Client News & Education

Fair Doesn’t Always Mean Equal

Feb 01, 2020

When it comes to family, we all generally try to be fair and treat everyone equally. But finding a balance between what’s fair and what’s equal may be impossible when it comes time to pass the family business on to the next generation. Depending on the context, what’s equal may not be fair, and what’s fair may not be equal. Consider a situation where only one heir is involved in the family business. Leaving the business to that single heir could mean unequal inheritances—while giving all heirs an equal share despite only one being involved would hardly be fair. Fortunately, there are estate planning strategies that can help identify a solution that is as fair and equal as you want.

Consider the following scenario…

Let’s look at the hypothetical case of John and Madelyn Gibson, owners of the family’s $10 million construction business. They are engaging in estate and succession planning, and want to pass shares of their company to their heirs to help minimize estate taxes. Their oldest son, Sam, has worked his entire career at the family business while their other two children, Peter and Mary, work elsewhere. They want to be fair to Sam, which rules out giving each child a third of the business. They also want the value of each child’s inheritance to be equal. But with $5 million in assets outside of the business, the couple isn’t sure how they can be both fair and equal.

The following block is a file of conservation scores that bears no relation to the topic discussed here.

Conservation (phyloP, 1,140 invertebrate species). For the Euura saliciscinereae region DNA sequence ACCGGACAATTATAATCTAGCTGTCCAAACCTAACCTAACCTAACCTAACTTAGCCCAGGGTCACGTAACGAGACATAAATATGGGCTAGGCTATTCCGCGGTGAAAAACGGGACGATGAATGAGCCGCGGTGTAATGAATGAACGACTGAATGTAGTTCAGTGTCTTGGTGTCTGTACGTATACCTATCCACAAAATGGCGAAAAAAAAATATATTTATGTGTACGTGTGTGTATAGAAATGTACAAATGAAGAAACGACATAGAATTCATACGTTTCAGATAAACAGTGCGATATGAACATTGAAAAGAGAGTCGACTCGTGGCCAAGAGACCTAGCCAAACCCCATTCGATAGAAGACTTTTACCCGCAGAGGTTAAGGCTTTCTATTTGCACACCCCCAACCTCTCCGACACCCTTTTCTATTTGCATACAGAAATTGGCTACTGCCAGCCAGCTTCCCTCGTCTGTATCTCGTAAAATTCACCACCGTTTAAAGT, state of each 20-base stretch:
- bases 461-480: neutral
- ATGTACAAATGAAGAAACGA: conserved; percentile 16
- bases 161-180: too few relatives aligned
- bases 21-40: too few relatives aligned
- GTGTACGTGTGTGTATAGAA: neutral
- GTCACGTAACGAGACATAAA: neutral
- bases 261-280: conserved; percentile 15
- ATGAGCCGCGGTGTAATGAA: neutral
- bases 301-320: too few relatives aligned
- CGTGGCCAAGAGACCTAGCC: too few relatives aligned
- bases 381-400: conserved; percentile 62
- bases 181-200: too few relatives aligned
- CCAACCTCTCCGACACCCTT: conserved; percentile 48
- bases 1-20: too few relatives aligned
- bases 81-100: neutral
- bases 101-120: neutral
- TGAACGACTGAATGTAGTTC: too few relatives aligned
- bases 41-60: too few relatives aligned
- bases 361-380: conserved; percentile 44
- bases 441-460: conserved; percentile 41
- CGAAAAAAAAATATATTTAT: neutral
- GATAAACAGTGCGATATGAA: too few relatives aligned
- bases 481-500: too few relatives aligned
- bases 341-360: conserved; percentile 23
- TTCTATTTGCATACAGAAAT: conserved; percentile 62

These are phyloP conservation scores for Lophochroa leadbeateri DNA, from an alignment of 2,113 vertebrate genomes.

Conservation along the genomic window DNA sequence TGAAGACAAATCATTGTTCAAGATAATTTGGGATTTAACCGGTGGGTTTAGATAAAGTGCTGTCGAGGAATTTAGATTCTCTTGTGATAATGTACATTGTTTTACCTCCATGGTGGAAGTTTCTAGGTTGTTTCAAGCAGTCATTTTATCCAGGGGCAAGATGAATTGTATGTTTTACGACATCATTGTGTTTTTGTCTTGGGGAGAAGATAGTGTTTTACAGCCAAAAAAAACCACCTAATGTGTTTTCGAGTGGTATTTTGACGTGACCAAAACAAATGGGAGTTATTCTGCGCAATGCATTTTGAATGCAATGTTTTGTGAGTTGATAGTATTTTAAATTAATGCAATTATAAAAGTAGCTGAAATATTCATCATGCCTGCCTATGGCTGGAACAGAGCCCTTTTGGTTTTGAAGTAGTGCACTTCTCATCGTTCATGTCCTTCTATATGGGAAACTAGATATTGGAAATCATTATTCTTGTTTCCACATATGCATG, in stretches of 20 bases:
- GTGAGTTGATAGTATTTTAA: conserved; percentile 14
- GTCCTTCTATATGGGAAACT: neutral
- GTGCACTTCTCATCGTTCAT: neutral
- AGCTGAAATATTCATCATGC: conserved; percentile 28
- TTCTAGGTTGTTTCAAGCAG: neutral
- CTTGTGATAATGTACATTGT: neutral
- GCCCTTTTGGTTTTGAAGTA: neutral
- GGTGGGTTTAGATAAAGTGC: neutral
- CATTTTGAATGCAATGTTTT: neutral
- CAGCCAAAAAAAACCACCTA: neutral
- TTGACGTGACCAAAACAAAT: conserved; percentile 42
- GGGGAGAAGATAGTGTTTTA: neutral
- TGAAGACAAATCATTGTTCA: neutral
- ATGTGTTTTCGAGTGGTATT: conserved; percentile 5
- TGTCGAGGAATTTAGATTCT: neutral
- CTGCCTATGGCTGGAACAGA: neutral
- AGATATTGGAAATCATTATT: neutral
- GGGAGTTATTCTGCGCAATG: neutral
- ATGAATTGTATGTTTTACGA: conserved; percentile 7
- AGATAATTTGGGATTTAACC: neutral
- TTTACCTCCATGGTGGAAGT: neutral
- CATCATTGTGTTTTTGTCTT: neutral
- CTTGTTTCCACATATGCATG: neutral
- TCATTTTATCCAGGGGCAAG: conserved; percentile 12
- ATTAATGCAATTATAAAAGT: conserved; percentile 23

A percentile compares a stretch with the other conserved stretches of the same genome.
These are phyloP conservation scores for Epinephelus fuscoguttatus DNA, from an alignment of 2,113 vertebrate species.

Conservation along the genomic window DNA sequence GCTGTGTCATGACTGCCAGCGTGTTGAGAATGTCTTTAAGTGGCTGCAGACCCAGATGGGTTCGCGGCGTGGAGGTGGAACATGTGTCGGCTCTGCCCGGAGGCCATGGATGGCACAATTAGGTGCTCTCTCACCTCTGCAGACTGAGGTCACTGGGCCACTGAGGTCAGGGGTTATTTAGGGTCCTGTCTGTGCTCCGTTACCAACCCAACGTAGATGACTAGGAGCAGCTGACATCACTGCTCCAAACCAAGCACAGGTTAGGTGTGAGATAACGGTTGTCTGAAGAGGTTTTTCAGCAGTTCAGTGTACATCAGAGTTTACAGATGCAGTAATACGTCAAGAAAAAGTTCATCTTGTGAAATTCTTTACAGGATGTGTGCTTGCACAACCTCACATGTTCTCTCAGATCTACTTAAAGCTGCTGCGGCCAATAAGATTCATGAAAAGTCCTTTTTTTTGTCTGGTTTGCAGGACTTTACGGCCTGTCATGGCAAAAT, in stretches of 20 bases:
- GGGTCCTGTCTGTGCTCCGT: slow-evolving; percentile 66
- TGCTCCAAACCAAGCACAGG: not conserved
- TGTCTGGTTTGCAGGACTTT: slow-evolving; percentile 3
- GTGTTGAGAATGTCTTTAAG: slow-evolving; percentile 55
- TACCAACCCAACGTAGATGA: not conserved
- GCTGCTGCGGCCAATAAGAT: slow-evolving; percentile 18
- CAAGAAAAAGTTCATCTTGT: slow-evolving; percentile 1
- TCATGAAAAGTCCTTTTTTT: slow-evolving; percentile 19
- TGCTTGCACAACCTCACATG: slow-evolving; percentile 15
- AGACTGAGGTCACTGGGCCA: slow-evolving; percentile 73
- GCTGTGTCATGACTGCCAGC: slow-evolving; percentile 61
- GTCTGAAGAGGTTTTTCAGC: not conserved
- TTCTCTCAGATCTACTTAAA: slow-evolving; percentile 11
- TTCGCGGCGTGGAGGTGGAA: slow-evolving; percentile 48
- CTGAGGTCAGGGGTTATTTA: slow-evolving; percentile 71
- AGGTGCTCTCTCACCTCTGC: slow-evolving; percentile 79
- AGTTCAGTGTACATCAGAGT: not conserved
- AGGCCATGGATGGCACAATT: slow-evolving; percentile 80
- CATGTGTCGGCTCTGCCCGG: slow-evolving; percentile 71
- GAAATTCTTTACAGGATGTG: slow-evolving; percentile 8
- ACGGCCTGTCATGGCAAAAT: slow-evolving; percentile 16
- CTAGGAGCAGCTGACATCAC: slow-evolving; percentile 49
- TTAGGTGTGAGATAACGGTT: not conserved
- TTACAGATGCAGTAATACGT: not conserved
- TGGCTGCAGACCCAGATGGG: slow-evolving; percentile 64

In this case, they have a few options to choose from, including:

• Life insurance:

John and Madelyn can use their assets to purchase life insurance policies, naming Peter and Mary as beneficiaries. The value of those policies would offset the value of the business shares they gift Sam.

• Real estate:

They can give Sam the family business itself, but give Peter and Mary the property and real estate where the business operates.

• Voting shares:

They can gift voting shares to Sam while gifting nonvoting shares to Peter and Mary—this solution is less fair, however, since Sam is still working to benefit his siblings. Nevertheless, it does leave control of the company to Sam.

Clarify your priorities

Once you have a solution that balances fairness and equality for your heirs, spell out the terms of your plan as clearly as possible. For instance, if you opt for the real estate solution above, you’ll want to put in writing all of the plan’s details, including whether the business heir will pay rent to real estate heirs, and if so, what those rental terms will be. Then present the plan to all family members and get their feedback. Doing so gives you a chance to explain your decisions while you’re still alive, and potentially defuse and address any misunderstandings or hurt feelings.

There are bound to be tradeoffs to any estate and succession plan you choose, so it’s important to be clear on your priorities. It’s also important to properly integrate your solution with your broader financial plan. The best solution will be the one that helps you maintain family harmony, minimize your estate taxes and do right by your company. By recognizing that fair isn’t always equal, and by fitting that idea into your broader financial plan, you can help ensure a positive future for both your business and the next generation of your family.